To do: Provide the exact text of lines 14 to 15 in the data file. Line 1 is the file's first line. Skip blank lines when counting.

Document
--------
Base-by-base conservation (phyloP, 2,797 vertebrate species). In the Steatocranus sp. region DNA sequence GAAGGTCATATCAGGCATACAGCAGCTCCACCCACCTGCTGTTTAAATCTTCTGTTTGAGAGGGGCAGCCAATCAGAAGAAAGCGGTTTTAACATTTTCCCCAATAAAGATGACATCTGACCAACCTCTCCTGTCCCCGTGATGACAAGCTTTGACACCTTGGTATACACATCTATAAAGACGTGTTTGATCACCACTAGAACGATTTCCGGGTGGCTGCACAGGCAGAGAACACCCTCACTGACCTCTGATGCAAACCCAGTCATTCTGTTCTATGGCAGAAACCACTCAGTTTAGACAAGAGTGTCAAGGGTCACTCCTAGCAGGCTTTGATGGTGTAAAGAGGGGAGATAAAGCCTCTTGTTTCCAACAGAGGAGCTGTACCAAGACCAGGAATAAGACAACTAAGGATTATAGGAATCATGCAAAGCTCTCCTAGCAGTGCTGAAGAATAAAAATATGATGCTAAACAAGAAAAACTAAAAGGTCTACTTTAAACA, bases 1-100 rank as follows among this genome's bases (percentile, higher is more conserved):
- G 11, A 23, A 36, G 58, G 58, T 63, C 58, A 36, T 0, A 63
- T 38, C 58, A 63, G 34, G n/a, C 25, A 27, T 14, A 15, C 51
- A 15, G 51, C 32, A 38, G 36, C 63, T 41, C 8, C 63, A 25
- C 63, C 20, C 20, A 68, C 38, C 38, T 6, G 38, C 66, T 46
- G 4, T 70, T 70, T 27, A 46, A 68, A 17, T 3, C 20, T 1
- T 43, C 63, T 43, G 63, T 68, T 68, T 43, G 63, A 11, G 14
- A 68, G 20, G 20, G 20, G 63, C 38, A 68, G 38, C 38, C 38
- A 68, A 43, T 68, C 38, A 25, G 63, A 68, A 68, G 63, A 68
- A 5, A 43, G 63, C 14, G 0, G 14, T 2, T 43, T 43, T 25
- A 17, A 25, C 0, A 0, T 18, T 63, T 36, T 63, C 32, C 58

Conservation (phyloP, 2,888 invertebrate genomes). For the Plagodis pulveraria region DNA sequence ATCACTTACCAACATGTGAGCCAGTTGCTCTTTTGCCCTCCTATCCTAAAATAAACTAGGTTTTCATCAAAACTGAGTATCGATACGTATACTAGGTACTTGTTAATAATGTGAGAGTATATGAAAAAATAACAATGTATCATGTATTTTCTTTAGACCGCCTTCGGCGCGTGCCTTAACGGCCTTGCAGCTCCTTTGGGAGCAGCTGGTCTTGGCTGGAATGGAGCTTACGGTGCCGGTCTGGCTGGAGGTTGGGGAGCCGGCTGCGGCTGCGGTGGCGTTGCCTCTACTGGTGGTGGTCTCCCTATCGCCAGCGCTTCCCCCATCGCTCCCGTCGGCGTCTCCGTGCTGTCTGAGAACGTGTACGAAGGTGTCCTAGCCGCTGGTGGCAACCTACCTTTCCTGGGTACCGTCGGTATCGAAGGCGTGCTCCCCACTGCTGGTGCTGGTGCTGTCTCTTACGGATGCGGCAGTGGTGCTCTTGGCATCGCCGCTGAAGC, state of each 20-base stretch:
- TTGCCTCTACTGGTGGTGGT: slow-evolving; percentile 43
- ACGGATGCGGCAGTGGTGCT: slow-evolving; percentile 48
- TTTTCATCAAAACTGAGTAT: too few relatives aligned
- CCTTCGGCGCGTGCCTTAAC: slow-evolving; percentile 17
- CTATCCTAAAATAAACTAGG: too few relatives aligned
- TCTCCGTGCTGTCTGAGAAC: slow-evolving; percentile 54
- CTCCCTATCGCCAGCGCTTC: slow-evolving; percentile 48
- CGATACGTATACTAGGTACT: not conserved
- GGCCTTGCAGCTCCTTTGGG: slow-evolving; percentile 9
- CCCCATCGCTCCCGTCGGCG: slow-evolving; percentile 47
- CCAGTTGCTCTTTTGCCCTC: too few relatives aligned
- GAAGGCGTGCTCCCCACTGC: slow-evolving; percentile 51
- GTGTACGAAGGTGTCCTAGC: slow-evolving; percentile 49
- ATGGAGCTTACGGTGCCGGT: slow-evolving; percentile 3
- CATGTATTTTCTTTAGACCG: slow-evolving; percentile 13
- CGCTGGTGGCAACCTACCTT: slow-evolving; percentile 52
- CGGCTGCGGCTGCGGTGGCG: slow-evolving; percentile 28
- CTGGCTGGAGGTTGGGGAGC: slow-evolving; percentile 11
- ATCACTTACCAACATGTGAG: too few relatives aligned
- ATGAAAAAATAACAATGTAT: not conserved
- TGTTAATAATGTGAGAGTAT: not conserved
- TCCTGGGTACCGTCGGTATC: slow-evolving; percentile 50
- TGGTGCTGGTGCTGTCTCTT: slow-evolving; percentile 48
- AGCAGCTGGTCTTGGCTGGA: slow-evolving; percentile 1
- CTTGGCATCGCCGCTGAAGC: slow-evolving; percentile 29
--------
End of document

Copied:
- ACGGATGCGGCAGTGGTGCT: slow-evolving; percentile 48
- TTTTCATCAAAACTGAGTAT: too few relatives aligned